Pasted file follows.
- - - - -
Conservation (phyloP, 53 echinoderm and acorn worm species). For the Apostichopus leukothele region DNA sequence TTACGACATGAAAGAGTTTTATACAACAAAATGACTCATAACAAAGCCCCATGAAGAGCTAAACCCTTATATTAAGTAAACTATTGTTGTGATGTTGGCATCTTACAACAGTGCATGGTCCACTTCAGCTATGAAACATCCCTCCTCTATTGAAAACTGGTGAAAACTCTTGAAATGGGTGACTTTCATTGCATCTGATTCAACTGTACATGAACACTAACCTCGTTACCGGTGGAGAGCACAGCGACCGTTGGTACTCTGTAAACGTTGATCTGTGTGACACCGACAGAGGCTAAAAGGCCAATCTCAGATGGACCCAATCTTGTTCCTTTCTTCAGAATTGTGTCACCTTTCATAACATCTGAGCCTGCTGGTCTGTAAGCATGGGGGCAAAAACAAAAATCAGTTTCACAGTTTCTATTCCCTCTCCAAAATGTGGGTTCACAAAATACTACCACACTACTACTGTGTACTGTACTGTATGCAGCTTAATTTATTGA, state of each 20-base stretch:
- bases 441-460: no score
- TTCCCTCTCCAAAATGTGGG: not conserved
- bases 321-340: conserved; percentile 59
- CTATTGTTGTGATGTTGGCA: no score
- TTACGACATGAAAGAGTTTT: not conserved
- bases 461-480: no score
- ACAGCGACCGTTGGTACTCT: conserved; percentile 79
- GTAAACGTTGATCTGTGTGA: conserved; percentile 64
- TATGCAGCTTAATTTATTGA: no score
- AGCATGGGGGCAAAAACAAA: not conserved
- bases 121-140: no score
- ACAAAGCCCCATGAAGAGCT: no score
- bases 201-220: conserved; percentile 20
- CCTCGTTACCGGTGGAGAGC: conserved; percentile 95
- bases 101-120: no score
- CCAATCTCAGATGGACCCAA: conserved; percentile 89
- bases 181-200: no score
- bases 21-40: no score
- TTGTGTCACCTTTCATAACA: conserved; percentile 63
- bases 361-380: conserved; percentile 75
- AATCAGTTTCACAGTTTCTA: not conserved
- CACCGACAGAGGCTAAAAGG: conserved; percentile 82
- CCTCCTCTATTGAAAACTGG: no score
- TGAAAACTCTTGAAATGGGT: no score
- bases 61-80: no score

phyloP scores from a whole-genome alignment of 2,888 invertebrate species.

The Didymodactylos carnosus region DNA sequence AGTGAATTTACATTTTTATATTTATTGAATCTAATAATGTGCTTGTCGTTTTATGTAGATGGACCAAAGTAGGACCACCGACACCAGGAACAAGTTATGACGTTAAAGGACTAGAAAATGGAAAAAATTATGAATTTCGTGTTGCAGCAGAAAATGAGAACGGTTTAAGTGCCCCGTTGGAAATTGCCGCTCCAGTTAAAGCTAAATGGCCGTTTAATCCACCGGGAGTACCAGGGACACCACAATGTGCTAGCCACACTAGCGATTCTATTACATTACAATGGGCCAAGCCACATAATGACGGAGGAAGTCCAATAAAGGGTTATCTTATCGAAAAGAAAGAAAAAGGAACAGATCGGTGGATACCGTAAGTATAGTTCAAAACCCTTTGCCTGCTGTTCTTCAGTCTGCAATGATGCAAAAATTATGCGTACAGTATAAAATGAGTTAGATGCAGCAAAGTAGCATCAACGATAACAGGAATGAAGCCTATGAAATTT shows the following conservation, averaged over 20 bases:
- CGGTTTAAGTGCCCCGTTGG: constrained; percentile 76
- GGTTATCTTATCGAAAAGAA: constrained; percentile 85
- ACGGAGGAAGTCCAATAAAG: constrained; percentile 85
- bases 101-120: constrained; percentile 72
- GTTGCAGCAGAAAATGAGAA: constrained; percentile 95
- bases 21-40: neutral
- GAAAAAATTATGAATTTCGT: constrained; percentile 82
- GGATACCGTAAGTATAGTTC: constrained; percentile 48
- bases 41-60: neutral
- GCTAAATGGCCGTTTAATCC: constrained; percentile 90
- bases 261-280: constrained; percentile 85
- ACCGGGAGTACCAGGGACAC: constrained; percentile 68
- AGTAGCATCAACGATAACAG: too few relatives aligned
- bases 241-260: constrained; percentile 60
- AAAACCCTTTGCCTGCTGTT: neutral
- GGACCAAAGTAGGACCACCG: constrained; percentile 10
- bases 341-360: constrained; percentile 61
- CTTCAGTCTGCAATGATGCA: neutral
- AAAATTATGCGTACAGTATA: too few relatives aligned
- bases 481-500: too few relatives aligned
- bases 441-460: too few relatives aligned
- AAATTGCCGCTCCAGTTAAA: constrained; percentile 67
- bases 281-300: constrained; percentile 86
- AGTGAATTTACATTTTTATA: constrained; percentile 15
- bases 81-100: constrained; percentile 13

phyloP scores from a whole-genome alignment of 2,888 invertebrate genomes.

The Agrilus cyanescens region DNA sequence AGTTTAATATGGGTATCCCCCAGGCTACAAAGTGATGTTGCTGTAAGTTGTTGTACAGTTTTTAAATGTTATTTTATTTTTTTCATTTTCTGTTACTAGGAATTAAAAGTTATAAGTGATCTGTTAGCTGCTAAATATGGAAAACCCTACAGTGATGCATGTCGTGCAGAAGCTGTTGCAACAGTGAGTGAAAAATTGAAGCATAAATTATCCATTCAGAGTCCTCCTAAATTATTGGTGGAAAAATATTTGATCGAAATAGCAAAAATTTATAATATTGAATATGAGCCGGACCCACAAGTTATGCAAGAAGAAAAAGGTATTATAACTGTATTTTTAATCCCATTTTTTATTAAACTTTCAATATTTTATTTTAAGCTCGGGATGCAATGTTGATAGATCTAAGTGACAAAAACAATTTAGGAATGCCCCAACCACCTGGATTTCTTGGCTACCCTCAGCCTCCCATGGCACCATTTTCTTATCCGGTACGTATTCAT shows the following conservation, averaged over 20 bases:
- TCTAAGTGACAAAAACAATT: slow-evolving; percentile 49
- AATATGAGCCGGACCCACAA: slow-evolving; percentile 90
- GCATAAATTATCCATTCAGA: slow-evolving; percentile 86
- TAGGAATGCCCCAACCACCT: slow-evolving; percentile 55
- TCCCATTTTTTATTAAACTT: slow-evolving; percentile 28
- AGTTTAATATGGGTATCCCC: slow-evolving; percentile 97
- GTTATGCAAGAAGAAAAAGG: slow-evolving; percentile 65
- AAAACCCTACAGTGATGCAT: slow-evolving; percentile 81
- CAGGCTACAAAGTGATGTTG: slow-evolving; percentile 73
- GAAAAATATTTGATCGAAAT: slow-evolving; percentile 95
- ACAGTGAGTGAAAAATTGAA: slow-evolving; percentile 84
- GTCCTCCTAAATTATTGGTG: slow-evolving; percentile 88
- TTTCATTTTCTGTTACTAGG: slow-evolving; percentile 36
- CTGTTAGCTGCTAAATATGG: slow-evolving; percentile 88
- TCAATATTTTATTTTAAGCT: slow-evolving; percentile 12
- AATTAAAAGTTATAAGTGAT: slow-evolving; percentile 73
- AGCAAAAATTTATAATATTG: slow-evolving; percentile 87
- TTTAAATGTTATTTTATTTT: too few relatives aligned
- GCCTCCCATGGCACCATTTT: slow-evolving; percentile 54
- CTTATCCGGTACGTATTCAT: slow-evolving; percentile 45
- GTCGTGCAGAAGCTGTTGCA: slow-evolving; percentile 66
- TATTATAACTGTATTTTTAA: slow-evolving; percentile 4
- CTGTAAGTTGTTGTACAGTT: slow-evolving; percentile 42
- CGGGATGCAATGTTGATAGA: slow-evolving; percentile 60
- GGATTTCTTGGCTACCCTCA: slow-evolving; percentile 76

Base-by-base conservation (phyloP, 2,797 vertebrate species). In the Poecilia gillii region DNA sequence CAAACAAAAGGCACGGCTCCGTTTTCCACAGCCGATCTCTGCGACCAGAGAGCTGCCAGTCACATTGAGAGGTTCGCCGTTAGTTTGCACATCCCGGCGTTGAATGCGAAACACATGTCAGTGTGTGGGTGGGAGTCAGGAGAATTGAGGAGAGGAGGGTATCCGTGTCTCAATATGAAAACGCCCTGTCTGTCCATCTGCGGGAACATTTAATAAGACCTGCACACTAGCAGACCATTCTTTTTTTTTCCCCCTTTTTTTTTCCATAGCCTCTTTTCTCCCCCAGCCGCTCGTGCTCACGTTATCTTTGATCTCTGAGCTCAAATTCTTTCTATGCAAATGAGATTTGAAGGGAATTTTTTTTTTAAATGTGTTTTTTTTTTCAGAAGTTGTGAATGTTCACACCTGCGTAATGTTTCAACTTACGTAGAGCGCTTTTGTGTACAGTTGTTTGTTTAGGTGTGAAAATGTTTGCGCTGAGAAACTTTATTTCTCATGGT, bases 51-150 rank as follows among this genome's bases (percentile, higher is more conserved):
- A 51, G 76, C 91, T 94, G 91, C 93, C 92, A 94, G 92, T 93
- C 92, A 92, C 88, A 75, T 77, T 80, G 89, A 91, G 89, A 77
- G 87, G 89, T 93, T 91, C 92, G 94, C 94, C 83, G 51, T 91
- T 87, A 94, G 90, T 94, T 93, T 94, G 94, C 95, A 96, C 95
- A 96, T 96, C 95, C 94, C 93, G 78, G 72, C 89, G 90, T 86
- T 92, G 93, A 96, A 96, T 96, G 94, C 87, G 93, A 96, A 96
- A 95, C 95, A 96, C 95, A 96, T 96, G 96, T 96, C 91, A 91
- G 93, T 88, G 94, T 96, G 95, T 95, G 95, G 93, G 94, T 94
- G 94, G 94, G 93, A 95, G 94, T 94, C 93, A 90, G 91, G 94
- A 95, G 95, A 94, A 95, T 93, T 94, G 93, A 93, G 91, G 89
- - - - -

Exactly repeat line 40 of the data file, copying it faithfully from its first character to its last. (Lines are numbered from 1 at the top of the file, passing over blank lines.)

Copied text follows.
- ACCGGGAGTACCAGGGACAC: constrained; percentile 68